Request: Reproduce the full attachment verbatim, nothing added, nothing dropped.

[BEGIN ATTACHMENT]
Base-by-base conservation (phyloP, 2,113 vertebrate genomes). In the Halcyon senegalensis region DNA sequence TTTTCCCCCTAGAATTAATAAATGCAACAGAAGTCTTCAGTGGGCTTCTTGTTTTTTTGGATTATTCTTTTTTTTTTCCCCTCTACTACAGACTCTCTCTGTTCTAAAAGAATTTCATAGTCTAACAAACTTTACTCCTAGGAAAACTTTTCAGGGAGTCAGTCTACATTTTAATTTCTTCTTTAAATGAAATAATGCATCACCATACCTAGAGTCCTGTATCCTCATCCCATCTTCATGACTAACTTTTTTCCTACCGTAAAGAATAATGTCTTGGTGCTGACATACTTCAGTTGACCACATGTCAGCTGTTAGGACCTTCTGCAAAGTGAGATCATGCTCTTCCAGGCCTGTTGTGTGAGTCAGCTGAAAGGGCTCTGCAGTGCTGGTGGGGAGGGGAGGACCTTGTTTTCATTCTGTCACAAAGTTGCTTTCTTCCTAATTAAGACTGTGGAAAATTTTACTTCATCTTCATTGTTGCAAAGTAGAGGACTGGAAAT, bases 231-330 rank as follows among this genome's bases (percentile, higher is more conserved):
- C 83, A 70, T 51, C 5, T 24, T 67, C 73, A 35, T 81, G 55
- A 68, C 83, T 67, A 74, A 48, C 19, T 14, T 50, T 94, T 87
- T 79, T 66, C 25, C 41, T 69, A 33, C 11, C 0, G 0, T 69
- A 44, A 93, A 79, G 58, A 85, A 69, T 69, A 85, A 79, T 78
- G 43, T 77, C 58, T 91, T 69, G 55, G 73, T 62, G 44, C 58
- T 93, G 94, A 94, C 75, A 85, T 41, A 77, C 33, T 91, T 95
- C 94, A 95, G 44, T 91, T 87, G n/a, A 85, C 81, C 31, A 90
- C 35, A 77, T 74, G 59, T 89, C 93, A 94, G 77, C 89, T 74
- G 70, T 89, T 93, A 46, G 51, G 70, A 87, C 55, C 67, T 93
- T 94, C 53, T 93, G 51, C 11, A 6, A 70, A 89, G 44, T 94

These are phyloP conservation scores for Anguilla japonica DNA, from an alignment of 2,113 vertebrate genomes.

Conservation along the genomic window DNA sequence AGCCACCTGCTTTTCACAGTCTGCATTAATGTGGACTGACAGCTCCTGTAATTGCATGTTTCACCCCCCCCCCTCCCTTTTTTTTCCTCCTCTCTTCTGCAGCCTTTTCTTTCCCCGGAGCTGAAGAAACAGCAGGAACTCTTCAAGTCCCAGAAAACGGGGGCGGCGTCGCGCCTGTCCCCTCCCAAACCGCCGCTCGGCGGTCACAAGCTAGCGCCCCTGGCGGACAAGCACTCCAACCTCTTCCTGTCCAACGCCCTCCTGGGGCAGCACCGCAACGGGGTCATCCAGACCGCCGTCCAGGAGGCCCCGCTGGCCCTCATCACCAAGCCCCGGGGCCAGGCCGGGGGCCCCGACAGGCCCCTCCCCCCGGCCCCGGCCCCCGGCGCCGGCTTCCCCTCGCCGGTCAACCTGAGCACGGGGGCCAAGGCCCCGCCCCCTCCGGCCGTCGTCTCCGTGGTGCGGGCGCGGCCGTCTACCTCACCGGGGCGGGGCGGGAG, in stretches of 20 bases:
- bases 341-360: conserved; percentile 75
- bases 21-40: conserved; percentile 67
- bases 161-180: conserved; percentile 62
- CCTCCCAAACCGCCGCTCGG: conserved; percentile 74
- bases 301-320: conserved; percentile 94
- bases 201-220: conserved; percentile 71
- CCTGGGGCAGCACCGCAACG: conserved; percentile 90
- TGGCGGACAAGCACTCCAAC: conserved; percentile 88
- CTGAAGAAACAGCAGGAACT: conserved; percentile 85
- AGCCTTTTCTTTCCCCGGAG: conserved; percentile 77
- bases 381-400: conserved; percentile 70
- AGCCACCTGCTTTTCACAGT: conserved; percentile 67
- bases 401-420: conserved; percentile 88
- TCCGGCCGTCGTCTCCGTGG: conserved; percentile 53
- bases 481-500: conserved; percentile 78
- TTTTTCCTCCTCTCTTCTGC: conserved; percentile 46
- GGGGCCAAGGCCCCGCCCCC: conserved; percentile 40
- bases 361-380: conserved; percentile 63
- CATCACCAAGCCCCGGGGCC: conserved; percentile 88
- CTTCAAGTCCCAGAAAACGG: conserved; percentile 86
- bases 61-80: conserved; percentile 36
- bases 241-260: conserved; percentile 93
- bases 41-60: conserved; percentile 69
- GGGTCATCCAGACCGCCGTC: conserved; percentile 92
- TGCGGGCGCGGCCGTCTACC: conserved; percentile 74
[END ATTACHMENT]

Base-by-base conservation (phyloP, 2,113 vertebrate genomes). In the Halcyon senegalensis region DNA sequence TTTTCCCCCTAGAATTAATAAATGCAACAGAAGTCTTCAGTGGGCTTCTTGTTTTTTTGGATTATTCTTTTTTTTTTCCCCTCTACTACAGACTCTCTCTGTTCTAAAAGAATTTCATAGTCTAACAAACTTTACTCCTAGGAAAACTTTTCAGGGAGTCAGTCTACATTTTAATTTCTTCTTTAAATGAAATAATGCATCACCATACCTAGAGTCCTGTATCCTCATCCCATCTTCATGACTAACTTTTTTCCTACCGTAAAGAATAATGTCTTGGTGCTGACATACTTCAGTTGACCACATGTCAGCTGTTAGGACCTTCTGCAAAGTGAGATCATGCTCTTCCAGGCCTGTTGTGTGAGTCAGCTGAAAGGGCTCTGCAGTGCTGGTGGGGAGGGGAGGACCTTGTTTTCATTCTGTCACAAAGTTGCTTTCTTCCTAATTAAGACTGTGGAAAATTTTACTTCATCTTCATTGTTGCAAAGTAGAGGACTGGAAAT, bases 231-330 rank as follows among this genome's bases (percentile, higher is more conserved):
- C 83, A 70, T 51, C 5, T 24, T 67, C 73, A 35, T 81, G 55
- A 68, C 83, T 67, A 74, A 48, C 19, T 14, T 50, T 94, T 87
- T 79, T 66, C 25, C 41, T 69, A 33, C 11, C 0, G 0, T 69
- A 44, A 93, A 79, G 58, A 85, A 69, T 69, A 85, A 79, T 78
- G 43, T 77, C 58, T 91, T 69, G 55, G 73, T 62, G 44, C 58
- T 93, G 94, A 94, C 75, A 85, T 41, A 77, C 33, T 91, T 95
- C 94, A 95, G 44, T 91, T 87, G n/a, A 85, C 81, C 31, A 90
- C 35, A 77, T 74, G 59, T 89, C 93, A 94, G 77, C 89, T 74
- G 70, T 89, T 93, A 46, G 51, G 70, A 87, C 55, C 67, T 93
- T 94, C 53, T 93, G 51, C 11, A 6, A 70, A 89, G 44, T 94

These are phyloP conservation scores for Anguilla japonica DNA, from an alignment of 2,113 vertebrate genomes.

Conservation along the genomic window DNA sequence AGCCACCTGCTTTTCACAGTCTGCATTAATGTGGACTGACAGCTCCTGTAATTGCATGTTTCACCCCCCCCCCTCCCTTTTTTTTCCTCCTCTCTTCTGCAGCCTTTTCTTTCCCCGGAGCTGAAGAAACAGCAGGAACTCTTCAAGTCCCAGAAAACGGGGGCGGCGTCGCGCCTGTCCCCTCCCAAACCGCCGCTCGGCGGTCACAAGCTAGCGCCCCTGGCGGACAAGCACTCCAACCTCTTCCTGTCCAACGCCCTCCTGGGGCAGCACCGCAACGGGGTCATCCAGACCGCCGTCCAGGAGGCCCCGCTGGCCCTCATCACCAAGCCCCGGGGCCAGGCCGGGGGCCCCGACAGGCCCCTCCCCCCGGCCCCGGCCCCCGGCGCCGGCTTCCCCTCGCCGGTCAACCTGAGCACGGGGGCCAAGGCCCCGCCCCCTCCGGCCGTCGTCTCCGTGGTGCGGGCGCGGCCGTCTACCTCACCGGGGCGGGGCGGGAG, in stretches of 20 bases:
- bases 341-360: conserved; percentile 75
- bases 21-40: conserved; percentile 67
- bases 161-180: conserved; percentile 62
- CCTCCCAAACCGCCGCTCGG: conserved; percentile 74
- bases 301-320: conserved; percentile 94
- bases 201-220: conserved; percentile 71
- CCTGGGGCAGCACCGCAACG: conserved; percentile 90
- TGGCGGACAAGCACTCCAAC: conserved; percentile 88
- CTGAAGAAACAGCAGGAACT: conserved; percentile 85
- AGCCTTTTCTTTCCCCGGAG: conserved; percentile 77
- bases 381-400: conserved; percentile 70
- AGCCACCTGCTTTTCACAGT: conserved; percentile 67
- bases 401-420: conserved; percentile 88
- TCCGGCCGTCGTCTCCGTGG: conserved; percentile 53
- bases 481-500: conserved; percentile 78
- TTTTTCCTCCTCTCTTCTGC: conserved; percentile 46
- GGGGCCAAGGCCCCGCCCCC: conserved; percentile 40
- bases 361-380: conserved; percentile 63
- CATCACCAAGCCCCGGGGCC: conserved; percentile 88
- CTTCAAGTCCCAGAAAACGG: conserved; percentile 86
- bases 61-80: conserved; percentile 36
- bases 241-260: conserved; percentile 93
- bases 41-60: conserved; percentile 69
- GGGTCATCCAGACCGCCGTC: conserved; percentile 92
- TGCGGGCGCGGCCGTCTACC: conserved; percentile 74